2. David raised a point on the “Prolonging of days” to which I was unsatisfied with my answer. I should have said this doesn’t mean what he claims about the Servant dying again afterwards as this is taking the text hyper-literally and thus mistaken. God the Father is called the Ancient of Days in Daniel but everyone knows this means He is eternal and same could be the case here, “prolonging of ones days” could refer to someone who would rise and live forever after all this is the same of all of us- none of us will die again after being raised on the last day but we shall live forever, same deal here.

      Also just as an aside on the problems of always being hyper-literal (not recognizing the gray zones) is that one could say well it says he would prolong his days, I guess he dies again each night then since it only says his “days” would be prolonged. Obviously one has to read the text in context.

      So yeah, in closing- my circumstantial argument utilizes the clearer prophetic elements, those that are essential to my case and that I think can be established on a balance of probabilities. As to other elements that are more “ify” gray zones, I have provided a reply where each of them could be “equal possibilities/plausibilities” as referring to Jesus and that is all I need to do for my argument to work- I don’t have to establish each element of every prophecy I use in order for my circumstantial argument to work.

      So long as the minimal elements I use are more probably the correct interpretation and the “gray” elements haven’t been proven on a balance of probabilities as not being able to refer to Jesus, both of which I feel I’ve done, then my argument stands. Obviously, there are other ways to refute my argument though.

      Kind regards,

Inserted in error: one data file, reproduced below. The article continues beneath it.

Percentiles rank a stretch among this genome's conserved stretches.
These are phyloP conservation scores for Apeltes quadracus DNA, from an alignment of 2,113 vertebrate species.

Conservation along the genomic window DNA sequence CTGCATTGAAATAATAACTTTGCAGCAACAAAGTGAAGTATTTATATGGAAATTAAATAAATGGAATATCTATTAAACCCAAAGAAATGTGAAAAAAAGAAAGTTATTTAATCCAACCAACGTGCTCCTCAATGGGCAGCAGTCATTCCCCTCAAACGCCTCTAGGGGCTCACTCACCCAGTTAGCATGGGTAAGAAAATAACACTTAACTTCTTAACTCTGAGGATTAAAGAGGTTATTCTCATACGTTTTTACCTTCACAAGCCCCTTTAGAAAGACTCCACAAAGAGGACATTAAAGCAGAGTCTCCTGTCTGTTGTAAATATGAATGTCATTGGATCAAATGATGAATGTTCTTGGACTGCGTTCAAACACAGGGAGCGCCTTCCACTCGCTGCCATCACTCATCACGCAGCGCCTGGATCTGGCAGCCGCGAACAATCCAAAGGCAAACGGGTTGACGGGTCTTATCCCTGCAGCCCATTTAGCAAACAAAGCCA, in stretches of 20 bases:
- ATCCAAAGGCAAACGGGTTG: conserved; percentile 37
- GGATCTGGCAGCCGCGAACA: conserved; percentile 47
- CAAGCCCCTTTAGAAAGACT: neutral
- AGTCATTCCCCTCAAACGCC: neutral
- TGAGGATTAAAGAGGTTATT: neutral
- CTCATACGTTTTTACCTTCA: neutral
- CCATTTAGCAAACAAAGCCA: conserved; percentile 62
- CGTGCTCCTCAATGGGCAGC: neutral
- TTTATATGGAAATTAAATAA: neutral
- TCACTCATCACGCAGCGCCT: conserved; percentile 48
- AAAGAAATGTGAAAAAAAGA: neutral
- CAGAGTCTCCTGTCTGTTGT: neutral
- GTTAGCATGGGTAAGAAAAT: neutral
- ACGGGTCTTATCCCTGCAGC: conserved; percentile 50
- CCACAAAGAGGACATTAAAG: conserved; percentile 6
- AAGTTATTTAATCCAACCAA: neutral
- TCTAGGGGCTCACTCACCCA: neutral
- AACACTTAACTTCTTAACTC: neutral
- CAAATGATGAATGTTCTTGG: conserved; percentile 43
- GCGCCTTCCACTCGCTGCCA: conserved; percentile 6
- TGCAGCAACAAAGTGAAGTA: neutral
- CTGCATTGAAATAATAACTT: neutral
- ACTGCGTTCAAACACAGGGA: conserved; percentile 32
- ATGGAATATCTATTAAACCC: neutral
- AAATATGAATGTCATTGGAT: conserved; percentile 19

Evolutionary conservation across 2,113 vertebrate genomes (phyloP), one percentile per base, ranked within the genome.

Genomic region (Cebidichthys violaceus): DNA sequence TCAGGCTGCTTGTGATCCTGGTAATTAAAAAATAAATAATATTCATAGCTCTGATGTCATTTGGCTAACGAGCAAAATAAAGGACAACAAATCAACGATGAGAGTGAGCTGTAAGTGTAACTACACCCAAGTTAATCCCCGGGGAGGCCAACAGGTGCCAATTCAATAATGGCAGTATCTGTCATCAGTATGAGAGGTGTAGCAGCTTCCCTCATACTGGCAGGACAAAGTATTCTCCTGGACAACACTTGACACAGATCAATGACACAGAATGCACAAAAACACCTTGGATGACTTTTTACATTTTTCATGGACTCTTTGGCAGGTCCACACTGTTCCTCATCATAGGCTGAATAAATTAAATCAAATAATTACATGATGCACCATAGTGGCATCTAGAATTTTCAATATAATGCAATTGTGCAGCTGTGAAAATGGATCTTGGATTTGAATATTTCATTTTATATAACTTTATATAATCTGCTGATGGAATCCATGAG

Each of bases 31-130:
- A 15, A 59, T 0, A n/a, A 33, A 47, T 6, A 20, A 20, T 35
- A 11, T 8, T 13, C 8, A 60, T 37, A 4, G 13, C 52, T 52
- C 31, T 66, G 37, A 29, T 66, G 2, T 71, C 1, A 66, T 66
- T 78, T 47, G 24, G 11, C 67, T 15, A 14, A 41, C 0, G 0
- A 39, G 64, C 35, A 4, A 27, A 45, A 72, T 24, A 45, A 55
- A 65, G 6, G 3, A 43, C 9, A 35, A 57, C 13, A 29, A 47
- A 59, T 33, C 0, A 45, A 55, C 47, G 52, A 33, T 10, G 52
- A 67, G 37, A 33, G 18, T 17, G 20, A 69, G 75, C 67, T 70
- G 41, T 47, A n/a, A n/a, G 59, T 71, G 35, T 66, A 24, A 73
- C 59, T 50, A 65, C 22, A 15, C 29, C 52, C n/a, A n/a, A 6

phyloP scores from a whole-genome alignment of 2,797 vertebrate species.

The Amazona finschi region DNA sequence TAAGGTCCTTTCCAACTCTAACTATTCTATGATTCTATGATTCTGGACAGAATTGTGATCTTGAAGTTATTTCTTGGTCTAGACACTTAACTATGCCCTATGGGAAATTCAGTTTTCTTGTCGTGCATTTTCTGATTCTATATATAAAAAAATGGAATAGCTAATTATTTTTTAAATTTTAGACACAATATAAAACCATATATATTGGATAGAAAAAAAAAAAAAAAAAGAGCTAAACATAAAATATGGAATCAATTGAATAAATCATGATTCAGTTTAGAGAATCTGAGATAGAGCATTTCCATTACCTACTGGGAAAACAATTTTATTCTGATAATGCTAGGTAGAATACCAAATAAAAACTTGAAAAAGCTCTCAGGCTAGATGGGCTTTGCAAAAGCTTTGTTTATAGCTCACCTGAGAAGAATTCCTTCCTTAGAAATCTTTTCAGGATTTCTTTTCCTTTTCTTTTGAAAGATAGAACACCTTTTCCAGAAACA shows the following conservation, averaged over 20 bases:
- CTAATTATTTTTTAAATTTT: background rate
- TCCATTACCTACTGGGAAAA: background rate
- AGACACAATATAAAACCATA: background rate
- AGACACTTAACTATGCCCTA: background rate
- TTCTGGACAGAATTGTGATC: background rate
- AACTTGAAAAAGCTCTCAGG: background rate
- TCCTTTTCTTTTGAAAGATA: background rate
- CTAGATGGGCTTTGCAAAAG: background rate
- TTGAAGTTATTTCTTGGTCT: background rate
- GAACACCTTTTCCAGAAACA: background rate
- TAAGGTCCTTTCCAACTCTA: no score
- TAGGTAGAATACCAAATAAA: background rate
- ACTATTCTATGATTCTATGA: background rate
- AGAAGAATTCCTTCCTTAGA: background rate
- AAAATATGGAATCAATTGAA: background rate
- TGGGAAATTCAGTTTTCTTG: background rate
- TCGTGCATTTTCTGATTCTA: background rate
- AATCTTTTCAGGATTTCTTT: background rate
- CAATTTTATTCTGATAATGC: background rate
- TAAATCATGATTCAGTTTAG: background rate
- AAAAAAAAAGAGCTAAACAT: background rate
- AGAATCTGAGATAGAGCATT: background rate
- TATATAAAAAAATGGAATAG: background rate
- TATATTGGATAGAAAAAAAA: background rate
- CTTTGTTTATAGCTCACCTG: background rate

Dale

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      1. I would love to take down this entire post. But I will just mention one place where you have an obvious blind spot. You talk about being hyper-literal. But you attempt to refute the righteous remnant claim by being hyper-literal about no receit bing found in him. But in poetry, that just refers to an honest person.

        This is perfectly reasonable when contrasting the faithful portion of the nation from the greater part that had devolved into sinfulness. There are plenty of people and groups in the bible referred to as righteous. Yet in other places, there is none righteous, no, not one. Now, who is being hyper-literal to make a strained point?

        Sory for typos. I’m on the train and refuse to edit in these cramped quarters.

        Liked by 1 person

        1. At a 100,00 foot level, how can prophesy fulfillment be impressive when the writers of the stories of the fulfillment had access to the stories of the prophesies being made?

          Liked by 1 person

        2. Well one substantive point take down is helpful regardless. Anyways, its not poetry its prophecy- there is a difference there David- you’ve studied the scholarship on literature and how we identify the different genres, so this needs to be corrected here- maybe provide links to the scholars how use higher textual critical arguments to argue this poetry in the same sense of Psalms, I would be interested to see that. You also probably know about the scholarship on the genre of early Genesis as well- some claiming it is poetry based on the highly stylized forms in such chapters from Gen 1-3 for example. I disagree with such scholars on Genesis being poetry, its clearly not, but its clearly not straight historical narrative in the same way as 1 Samuel either but there you were 200% sure the snake and other specific details needs to be interpreted hyper-literally there.

          Anyways, this is a good point to come back on, people are called “righteous” in the OT but never sinless and/or having no deceit in their mouths at all- so I think my point stands here as no mere human being and/or group of human beings has ever been called such apart from Jesus- is this an overpowering argument? No, but I think there is something to it and does make the righteous remnant interpretation unlikely to my mind anyways but the same can be said of any human individual as well- perhaps a subtle hint as to the Messiah’s divinity here.

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          1. You are still trying to defend a hyper-literal reading in the spot you need to be hyper-literal. You say it is not poetry. I don’t think there is a substantive difference between poetry and prophecy. But if anything, prophecy uses a lot of apocalyptic language. That is even further from literal and harder to understand. But what prophetic language most certainly is not is literal, straightforward language.